We have just secured the agency
for the AURIS, the new invention
that is causing so much comment.
This instrument weighs only seven
ounces and is the smallest, lightest,
cheapest and by far the most effective
instrument on the market, for the
deaf.
We are now ready to demonstrate
the AURIS any day to any one call
ing at our store.
A. E. Mossberg
DRUGGIST.
Willmar, Minn.
Use Nome Products
PRIMO ami FINNEY'S BEST FLOURS
Unexoolled as to quality
Your dealer prefers to sell the NOME FLOUR
Use the flour that pays the home
taxes and employs the home labor
Washington State University, of Seattle,
Swedish Orator.
PRESIDENT FRANK NELSON
Minnesota College, Minneapolis, Swedish
American Orator.
CHARLES EDWARD RUSSELL
Author, Journalist, Lecturer. America's
Foremost Magazine Writer.
Capt. Richmond Pearson Hobson
Hero of Santiago. Congressman
Alabama.
GOVERNOR SCHALLENBERGER
Of Nebraska, engaged as Fourth of July
Orator.
MISS GRACE M. LAMKIN
And Others.
Director of out door sports of boys and
girls.
A a I a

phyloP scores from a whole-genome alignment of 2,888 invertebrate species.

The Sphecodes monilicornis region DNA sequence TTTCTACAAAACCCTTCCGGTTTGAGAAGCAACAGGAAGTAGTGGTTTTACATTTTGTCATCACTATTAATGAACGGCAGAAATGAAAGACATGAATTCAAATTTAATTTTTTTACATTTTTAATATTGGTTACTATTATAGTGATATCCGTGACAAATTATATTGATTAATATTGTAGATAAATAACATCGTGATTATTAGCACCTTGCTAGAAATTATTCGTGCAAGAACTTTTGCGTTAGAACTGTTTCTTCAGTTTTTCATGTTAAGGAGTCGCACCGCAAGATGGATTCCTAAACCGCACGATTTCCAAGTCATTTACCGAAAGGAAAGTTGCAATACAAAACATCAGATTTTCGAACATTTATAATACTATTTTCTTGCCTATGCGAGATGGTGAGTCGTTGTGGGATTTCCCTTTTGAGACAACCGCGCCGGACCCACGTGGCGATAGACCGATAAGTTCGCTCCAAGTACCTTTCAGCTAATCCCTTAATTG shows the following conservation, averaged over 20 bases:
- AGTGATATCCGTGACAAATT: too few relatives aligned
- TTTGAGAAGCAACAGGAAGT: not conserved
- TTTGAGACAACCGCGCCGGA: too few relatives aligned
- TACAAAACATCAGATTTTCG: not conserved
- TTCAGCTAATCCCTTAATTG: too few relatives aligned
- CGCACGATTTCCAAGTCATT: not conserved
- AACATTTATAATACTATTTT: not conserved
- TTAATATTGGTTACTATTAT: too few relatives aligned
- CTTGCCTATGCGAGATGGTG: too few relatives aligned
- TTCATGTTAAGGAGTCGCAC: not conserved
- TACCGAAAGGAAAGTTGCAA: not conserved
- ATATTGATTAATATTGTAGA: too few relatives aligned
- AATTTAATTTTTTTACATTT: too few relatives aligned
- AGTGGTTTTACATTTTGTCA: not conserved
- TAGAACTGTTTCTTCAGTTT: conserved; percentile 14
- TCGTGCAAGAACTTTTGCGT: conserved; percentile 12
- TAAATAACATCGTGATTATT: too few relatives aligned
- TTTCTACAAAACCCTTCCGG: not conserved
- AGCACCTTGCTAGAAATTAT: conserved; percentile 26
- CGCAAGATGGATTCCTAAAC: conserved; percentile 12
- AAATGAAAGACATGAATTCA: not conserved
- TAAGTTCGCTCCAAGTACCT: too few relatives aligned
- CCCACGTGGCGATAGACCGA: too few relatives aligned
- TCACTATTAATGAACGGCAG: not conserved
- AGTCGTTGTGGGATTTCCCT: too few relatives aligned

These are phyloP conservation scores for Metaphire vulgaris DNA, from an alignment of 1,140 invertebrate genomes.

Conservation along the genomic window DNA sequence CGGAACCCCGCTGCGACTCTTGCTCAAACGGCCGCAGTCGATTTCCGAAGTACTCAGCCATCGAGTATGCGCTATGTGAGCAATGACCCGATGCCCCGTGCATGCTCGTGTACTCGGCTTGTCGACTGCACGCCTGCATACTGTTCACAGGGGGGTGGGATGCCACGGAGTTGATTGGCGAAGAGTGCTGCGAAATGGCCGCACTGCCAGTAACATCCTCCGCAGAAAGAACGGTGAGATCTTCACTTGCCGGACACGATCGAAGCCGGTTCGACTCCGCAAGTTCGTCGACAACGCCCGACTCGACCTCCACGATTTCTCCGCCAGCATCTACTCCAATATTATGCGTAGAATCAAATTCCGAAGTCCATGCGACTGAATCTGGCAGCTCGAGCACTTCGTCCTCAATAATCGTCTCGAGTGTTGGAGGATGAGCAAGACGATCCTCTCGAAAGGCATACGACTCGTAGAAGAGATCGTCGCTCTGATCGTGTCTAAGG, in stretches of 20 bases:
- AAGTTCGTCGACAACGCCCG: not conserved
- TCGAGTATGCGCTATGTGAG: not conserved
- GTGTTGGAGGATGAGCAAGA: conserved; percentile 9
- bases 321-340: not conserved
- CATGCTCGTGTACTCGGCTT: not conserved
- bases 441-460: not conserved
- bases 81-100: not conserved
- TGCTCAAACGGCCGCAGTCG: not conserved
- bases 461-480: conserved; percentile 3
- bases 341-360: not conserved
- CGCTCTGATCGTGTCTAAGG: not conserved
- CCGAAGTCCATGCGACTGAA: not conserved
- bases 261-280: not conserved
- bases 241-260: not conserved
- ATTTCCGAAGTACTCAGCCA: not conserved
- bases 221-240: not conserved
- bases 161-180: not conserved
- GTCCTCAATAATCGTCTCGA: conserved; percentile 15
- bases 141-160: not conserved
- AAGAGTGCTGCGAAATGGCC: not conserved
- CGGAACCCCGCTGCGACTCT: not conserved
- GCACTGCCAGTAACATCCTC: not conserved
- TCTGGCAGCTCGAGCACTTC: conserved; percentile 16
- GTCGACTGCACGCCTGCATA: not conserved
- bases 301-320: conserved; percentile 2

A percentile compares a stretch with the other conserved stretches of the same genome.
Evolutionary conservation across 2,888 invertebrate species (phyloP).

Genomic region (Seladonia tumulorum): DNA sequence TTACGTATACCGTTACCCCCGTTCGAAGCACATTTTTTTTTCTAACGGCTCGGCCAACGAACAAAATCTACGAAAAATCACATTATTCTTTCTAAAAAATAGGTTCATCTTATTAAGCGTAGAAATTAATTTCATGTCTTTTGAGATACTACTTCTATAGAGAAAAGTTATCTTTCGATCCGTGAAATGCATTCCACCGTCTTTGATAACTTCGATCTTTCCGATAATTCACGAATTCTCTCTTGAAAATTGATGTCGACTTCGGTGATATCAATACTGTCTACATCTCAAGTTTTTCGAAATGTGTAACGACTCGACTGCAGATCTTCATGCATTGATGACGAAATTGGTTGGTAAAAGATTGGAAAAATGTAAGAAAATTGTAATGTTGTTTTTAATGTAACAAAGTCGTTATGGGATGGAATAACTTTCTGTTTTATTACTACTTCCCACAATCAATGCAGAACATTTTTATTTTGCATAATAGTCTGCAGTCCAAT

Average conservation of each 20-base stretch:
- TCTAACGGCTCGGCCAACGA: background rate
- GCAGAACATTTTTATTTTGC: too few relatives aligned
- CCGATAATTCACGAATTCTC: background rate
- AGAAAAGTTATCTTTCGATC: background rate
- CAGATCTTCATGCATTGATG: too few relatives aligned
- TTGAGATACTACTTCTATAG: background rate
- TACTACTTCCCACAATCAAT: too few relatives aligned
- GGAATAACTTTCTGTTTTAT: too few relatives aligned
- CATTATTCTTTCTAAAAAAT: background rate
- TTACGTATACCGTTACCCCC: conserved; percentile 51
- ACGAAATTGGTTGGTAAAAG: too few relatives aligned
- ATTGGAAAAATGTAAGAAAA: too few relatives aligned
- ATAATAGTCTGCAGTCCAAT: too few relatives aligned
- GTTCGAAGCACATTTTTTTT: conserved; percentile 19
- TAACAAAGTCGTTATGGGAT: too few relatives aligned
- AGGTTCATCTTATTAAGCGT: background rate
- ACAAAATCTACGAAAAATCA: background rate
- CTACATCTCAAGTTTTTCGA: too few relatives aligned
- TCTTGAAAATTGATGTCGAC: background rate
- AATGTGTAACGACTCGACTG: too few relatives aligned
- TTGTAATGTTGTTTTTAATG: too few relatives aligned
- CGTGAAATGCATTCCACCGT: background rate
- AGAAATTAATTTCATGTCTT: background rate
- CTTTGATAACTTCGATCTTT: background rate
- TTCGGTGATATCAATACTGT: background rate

Prof. Gustavus Johnson
Piano recitations, of the Johnson School
of Music and Dramatic Art.
J. Albert Conrad
Cornet soloist.
Metropolitan String Quartette
Of Chicago.
Willmar Military Band
Daily open-air concerts.
Large Local Choruses
For special days.
The great features will include the celebrated "Das Garten-Spiel" tournament by
the children, Gregory's Fireworks on the Fourth, and others.
Daily Round Table Talks by Dr. Lanham and Miss Lamkin.
Regarding this great wealth of talent and special features the printed pamphlet
program soon to be distributed will give detailed information.
The advance sale of tickets will begin May 20, Saturday morning, after which I
time reservations of season tickets may be made at any time. Those who
come forward and subscribe for tickets in advance, thus materially as
sisting the Executive Committee in its work, get the benefit of
a substantial reduction in price.
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May 8—August Klint
on his farm the first of
Fahlun.
was down
last week.
The concert at Tripolis Friday
evening was enjoyed by an immense
crowd.
Miss Emily Johnson spent part of
last week at Kandiyohi.
F. Dahlene was at E. Johnson's
Friday.
Nels Young is one of the graduates
at Dist. 55.